Crimes and human rights-A A +A
By Jun Ledesma
Monday, February 20, 2012
BETWEEN crime and human rights easily the choice is one's right to live in peace and quiet, dignity, pursuit to happiness and well being. Crimes and criminals have no place in a civilized society and therefore have to be abhorred and condemned in no uncertain terms.
Acting Mayor Rody Duterte recently called on all police station commanders in Davao City to confront them with the rising incidents of crime mostly involving minors. It has become an established fact that juvenile delinquents are being used by adult hoodlums to carryout criminal activities. It is a classic paradox that instead of deterring minors from being drawn into crime, the fact is that the (Kiko) Pangilinan law has encouraged them to live a life of crime knowing full well that they are not subject to punishment. Despite this inequity, Pangilinan who is an incumbent senator has lent a deaf ear to local government officials who raised the decibel of protests against the impact of the law and begging that this be amended. The senator is not prepared to revisit the law which was copied from New York state. He ignored the fact that the same law was later abolished because it turned out to be a shelter for criminal elements in the Philippines. Kiko Pangilinan remains insensitive to the negative influence of his law as he and his family are shielded from criminals, enjoying the security details that come with his position as senator.
But enough is enough. Duterte has given a marching order to the police force to run after criminal elements. "Shape up or ship out," he says. That's a strong message to the police which is now facing the challenge of going after the lawless elements. He even went to the extent of saying that should the law enforcers tangle with the law, then he will assume full responsibility for all their acts, for as long as these are in the conduct of their duty.
Even before the sound of Duterte's sermon to the police could die down a nurse was mercilessly shot in broad daylight by suspects who were riding in tandem. This is unacceptable. Already I hear quarters demanding for the return of the Davao Death Squads. But DDS cannot be resurrected because it is a figment of the imagination of politicians who imputes the killings of drug pushers and members of the criminal syndicates in the city.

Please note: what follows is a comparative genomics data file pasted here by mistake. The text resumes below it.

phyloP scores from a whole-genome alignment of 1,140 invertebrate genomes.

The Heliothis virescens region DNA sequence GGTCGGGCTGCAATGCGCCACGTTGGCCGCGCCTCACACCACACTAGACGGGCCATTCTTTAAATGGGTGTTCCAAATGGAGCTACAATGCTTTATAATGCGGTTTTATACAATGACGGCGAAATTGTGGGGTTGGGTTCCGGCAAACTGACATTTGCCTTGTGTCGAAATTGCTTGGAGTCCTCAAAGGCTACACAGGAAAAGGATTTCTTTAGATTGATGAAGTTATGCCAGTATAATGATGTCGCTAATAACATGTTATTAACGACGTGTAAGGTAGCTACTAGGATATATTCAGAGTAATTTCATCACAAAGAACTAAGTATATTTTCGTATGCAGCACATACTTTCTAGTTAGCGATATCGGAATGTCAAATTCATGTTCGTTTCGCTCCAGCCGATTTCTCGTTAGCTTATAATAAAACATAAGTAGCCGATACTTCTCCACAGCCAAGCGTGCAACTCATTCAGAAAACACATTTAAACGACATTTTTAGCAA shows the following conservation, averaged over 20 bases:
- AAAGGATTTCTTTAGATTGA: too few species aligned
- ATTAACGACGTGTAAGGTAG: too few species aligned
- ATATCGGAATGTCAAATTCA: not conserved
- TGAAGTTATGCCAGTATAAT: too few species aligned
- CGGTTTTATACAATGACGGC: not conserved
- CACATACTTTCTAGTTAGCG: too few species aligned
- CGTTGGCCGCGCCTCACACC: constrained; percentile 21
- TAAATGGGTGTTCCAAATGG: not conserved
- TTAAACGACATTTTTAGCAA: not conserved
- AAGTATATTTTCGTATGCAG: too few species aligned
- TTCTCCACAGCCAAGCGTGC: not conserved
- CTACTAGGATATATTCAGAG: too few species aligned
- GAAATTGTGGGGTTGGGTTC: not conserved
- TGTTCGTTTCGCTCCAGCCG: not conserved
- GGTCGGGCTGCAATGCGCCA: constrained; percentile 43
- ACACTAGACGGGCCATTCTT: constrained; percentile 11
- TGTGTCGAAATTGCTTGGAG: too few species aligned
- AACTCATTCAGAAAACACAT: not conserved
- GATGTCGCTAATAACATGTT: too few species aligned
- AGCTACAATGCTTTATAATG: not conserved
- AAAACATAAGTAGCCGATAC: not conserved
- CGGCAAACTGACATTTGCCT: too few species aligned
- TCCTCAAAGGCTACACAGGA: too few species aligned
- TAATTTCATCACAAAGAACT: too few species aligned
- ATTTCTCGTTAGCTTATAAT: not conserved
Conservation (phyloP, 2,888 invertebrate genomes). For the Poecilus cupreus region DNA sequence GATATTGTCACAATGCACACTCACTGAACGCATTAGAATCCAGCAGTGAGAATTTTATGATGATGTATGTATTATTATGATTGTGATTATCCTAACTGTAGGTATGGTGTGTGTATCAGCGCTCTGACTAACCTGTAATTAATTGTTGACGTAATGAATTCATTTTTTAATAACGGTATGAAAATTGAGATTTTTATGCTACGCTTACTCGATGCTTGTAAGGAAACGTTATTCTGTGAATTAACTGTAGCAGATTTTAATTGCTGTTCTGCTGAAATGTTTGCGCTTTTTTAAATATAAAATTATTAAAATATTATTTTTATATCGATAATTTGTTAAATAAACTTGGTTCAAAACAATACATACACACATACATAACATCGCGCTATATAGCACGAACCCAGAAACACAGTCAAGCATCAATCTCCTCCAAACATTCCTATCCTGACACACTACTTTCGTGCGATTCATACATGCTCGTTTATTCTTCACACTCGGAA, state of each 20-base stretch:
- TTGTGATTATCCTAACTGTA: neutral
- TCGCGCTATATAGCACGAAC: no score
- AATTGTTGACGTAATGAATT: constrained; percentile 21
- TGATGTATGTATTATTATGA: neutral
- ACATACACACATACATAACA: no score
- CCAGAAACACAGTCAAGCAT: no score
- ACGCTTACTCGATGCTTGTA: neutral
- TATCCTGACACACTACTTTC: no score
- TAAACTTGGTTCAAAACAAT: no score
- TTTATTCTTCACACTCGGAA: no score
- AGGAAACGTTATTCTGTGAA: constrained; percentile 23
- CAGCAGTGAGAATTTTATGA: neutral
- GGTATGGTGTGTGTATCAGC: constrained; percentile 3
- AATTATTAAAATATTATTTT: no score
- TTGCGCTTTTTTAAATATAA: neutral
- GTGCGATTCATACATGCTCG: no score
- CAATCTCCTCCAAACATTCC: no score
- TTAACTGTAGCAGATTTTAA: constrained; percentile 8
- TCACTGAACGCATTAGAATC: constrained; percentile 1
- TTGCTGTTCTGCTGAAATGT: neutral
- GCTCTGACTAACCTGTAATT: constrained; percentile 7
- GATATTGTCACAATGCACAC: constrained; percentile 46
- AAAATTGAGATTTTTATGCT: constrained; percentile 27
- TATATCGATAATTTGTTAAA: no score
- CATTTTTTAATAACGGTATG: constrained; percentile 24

But, since most of the recent crimes are drug-related, the renewed campaign against illicit drugs might result to the extermination of those involve in the trade to include the pushers. This normally is the consequence of the drive against drug-crimes when the drug lords eliminate those who might lead to his identity.
Crimes, among them akyat-bahay and bag snatching like what happened to the nurse, are likely drug related. The suspects, many of them minors, are forced to do criminal act to sustain their drug dependency. In the case of the nurse victim who was shot several times, the gun wielder is apparently suffering from the symptomatic mental freakiness like one who is high on drugs.
The human rights activists for certain are also on the alert for who will be the first and the next victim of the policemen. As Mayor Duterte puts it, these human rights watchers are just around the bend waiting for the policeman to fight it out with his quarry and if perchance kill the suspect make a report of another human rights violation to donor foundations.
Duterte hits the nail right on the head when he says that. HRW can even twist his counsel and cautions to minors: "Ayaw mo'g apil-apil diha kay basi'g mamatay mo og dili oras." Translated by a New York City-based Human Rights Watch who adopted the warped translation of the statement from the beneficiary foundations, the caution of Duterte came out to mean: "You can die any time in Davao City".
What is undeniably true however is that Davao City can indeed be a very dangerous place for criminals. After the death of the innocent nurse, which will never merit a line of concern from HRW and the Commission on Human Rights, the next victim will likely be one whom the human rights activists want to protect.
Published in the Sun.Star Davao newspaper on February 21, 2012.